Closing arguments set to start today in Casciaro trial
WOODSTOCK – After closing arguments this morning, a jury is expected to begin deliberations in a murder case that's more than a decade old.
Mario Casciaro, 29, is charged with first-degree murder in connection with the disappearance and presumed death of 17-year-old Brian Carrick in 2002.
It's the second time that Casciaro has gone to trial on a murder charge; the first trial a little more than a year ago ended with a hung jury.
Carrick was last seen at 6:45 p.m. Dec. 20, 2002, at Val's Foods in Johnsburg, directly across the street from the house where he lived with his parents.
Prosecutors have said Casciaro used another man, Shane Lamb, as a “henchman” to collect on a drug debt Carrick owed him.
While in the produce cooler at the store where all three worked, Lamb lost his temper and hit Carrick before leaving, he testified last week. Lamb has been granted immunity; Carrick's body has never been found.
Several witnesses were called by the defense on Monday to impeach Lamb, including a friend of Casciaro, Stephen Denson, and a local attorney, Ed Donahue.
According to Denson and Donahue, who recently represented Denson on a felony fleeing and eluding case, Lamb approached them while they were all at Blarney Island over the summer along with Casciaro.
"I don't have money like you," Lamb told them, according to Denson. "I was facing 45 years. They came at me with a murder indictment."
Donahue reported similar statements made by Lamb while at a bar, namely that Lamb was saying only what prosecutors told him to say.
Donahue said on cross-examination that he didn't think Lamb actually was coached by Assistant State's Attorney Michael Combs, the Criminal Division chief and main prosecutor on the case.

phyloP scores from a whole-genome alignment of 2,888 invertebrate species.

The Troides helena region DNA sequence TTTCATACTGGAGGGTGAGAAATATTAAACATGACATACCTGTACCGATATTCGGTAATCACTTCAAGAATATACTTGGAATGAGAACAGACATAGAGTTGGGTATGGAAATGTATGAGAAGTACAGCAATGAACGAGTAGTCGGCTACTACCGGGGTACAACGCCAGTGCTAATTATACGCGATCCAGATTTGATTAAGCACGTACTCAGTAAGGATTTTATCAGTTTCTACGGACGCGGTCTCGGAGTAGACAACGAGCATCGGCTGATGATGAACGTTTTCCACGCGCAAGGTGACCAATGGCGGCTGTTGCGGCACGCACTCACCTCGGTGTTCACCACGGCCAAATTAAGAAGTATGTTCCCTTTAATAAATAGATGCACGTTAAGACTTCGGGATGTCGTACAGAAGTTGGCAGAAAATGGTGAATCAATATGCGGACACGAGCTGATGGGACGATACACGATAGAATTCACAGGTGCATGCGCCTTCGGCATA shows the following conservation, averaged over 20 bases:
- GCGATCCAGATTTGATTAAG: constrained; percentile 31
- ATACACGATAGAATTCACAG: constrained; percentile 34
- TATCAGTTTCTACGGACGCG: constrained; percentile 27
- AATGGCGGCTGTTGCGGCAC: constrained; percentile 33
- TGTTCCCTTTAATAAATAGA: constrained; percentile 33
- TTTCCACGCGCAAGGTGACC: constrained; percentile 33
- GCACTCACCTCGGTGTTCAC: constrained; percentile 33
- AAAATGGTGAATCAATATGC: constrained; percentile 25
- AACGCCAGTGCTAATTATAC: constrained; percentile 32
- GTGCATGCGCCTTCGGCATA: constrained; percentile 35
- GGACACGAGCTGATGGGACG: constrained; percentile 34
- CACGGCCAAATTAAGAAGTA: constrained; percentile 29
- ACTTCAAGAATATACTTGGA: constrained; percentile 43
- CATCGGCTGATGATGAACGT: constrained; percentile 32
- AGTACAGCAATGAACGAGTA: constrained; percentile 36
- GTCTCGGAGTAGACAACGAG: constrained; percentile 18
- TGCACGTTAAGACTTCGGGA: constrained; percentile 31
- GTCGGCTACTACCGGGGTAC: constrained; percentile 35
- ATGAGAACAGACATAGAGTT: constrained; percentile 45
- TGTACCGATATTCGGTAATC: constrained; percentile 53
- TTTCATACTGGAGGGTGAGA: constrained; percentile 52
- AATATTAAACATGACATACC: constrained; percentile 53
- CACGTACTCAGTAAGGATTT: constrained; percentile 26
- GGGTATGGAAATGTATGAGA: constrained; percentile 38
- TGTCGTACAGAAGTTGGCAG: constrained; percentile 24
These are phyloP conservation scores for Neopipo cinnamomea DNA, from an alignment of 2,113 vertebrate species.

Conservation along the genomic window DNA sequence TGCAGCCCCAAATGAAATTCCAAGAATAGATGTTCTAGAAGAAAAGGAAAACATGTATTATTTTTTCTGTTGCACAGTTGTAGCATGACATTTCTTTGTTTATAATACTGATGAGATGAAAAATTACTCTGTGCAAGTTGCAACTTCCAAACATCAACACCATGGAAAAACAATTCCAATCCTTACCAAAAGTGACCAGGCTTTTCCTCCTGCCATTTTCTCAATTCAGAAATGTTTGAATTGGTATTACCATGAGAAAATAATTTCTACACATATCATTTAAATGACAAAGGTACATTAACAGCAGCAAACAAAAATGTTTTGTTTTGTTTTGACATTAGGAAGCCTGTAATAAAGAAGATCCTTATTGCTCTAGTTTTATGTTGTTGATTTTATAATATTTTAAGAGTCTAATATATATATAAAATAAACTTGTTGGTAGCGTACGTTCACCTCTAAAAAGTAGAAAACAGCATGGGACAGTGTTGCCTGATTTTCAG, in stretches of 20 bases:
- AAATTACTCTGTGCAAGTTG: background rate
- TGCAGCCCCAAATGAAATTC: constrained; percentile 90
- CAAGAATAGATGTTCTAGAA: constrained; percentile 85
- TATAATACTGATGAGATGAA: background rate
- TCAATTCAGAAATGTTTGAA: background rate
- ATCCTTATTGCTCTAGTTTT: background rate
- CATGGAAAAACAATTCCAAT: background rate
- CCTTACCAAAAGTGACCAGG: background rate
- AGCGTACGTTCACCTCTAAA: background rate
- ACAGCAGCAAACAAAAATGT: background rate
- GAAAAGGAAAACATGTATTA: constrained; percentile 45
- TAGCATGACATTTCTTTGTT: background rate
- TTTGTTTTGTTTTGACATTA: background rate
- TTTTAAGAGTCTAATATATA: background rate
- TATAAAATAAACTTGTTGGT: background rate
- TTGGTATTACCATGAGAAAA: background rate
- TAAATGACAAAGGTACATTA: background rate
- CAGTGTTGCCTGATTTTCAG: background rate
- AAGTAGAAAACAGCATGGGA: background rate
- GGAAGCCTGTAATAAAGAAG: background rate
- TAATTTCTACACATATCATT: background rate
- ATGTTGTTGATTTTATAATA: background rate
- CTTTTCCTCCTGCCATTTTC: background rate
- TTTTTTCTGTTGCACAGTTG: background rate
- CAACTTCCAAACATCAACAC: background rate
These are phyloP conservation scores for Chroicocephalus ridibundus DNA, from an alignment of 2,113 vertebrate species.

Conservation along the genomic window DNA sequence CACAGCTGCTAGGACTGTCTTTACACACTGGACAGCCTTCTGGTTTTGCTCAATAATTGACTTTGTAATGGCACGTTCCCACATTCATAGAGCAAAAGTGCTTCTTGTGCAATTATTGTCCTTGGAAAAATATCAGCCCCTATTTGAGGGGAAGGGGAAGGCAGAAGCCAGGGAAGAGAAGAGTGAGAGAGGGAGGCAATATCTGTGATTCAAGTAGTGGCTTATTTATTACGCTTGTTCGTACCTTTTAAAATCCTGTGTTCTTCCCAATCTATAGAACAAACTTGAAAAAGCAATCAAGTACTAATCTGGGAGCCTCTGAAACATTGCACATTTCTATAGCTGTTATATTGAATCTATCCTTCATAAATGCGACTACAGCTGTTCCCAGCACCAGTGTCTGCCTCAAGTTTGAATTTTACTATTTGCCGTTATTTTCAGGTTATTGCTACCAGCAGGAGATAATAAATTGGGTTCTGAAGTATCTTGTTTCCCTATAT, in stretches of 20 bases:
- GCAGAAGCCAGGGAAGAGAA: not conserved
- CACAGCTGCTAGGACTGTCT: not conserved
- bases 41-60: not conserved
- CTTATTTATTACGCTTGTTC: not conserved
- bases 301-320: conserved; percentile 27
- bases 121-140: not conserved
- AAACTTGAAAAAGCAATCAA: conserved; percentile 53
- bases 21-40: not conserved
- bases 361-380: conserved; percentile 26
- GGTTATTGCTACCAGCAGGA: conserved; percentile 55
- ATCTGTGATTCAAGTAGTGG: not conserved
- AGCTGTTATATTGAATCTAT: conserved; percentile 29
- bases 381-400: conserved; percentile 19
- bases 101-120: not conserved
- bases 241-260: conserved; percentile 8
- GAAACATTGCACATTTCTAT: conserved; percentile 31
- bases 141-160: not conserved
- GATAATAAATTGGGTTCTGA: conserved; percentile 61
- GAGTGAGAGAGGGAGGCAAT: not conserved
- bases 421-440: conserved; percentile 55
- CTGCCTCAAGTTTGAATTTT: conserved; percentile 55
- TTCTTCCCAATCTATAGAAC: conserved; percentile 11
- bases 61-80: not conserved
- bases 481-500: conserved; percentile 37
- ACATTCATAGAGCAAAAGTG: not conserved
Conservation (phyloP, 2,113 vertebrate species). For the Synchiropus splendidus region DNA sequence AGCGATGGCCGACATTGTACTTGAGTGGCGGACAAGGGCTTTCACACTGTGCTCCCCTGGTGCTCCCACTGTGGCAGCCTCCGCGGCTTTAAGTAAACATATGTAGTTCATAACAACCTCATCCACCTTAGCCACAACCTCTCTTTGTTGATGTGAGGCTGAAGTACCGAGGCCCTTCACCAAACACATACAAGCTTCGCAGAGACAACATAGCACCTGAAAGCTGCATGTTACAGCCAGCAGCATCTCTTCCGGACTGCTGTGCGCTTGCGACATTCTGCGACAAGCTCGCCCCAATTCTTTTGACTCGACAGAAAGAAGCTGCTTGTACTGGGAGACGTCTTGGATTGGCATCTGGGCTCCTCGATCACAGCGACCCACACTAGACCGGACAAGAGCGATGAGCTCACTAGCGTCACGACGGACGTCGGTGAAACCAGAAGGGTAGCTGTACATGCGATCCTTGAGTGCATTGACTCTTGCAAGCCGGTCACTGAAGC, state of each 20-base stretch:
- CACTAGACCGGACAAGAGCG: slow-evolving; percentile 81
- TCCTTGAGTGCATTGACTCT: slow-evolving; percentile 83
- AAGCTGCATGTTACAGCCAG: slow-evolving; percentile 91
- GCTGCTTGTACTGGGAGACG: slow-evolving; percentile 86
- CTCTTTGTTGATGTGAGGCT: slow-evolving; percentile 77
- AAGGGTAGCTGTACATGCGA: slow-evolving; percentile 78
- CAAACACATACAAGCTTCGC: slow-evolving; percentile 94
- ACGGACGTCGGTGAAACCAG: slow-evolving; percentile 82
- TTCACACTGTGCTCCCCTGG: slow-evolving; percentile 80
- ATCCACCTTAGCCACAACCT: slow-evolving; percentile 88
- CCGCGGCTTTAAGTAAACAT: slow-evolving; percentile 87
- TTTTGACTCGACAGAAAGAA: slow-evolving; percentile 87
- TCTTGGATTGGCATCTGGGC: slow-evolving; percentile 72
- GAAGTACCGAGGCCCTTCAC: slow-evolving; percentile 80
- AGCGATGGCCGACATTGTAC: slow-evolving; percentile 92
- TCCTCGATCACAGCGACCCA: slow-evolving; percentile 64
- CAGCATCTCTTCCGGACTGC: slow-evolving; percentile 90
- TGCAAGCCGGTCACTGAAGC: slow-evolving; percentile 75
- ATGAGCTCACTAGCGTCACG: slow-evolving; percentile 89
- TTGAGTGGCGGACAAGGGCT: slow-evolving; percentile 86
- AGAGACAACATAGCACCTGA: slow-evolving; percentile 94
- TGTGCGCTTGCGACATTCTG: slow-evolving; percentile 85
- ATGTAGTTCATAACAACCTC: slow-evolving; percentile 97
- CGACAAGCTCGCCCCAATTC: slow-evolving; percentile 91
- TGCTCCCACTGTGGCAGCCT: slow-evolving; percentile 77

"Knowing you, no, I don't think that conversation took place," Donahue said.
Donahue was testifying only that he heard Lamb say he was coached by Combs – not that Combs actually did it.
On the stand previously, Lamb denied making any of those statements, instead saying he told Casciaro to talk to his lawyer.
The defense continues to try to discredit Lamb while pointing a finger at another Val's Foods employee whose blood was found on the scene: Robert Render.
Render, however, died in May 2012 from a drug overdose. He once was charged with concealing a homicide relating to Carrick's disappearance, but the case against him was dropped.
On Dec. 28, 2002 – eight days after Carrick disappeared – Render's father reported that his son had run away, Johnsburg Police Chief Keith Von Allmen said.
Von Allmen said he later saw Render walking along the road and Render ran, but was caught in some woods with a marijuana pipe.
Also taking the stand Monday was Casciaro's friend Jerad Karlen. Karlen said that on the night Carrick disappeared, he saw Casciaro at a small party where they smoked marijuana.
Karlen said he could confirm the date because of flight records. He had flown in from Colorado, where he had been attending school, on his family's private plane.
Karlen said Casciaro wasn't acting unusual that night and they spent several hours together.
The defense and prosecutors also entered into several stipulations, or agreements as to certain facts or what some witnesses would say on the stand.
Those included an agreement that from 11:28 a.m. Dec. 20, 2002, to 10:30 a.m. the following day, there were no phone calls or "chirps" from Casciaro's Nextel phone to Lamb.
But Lamb had said on the stand Casciaro had contacted him that evening to go "talk" to Carrick.
Closing arguments are scheduled to begin at 9 a.m. today.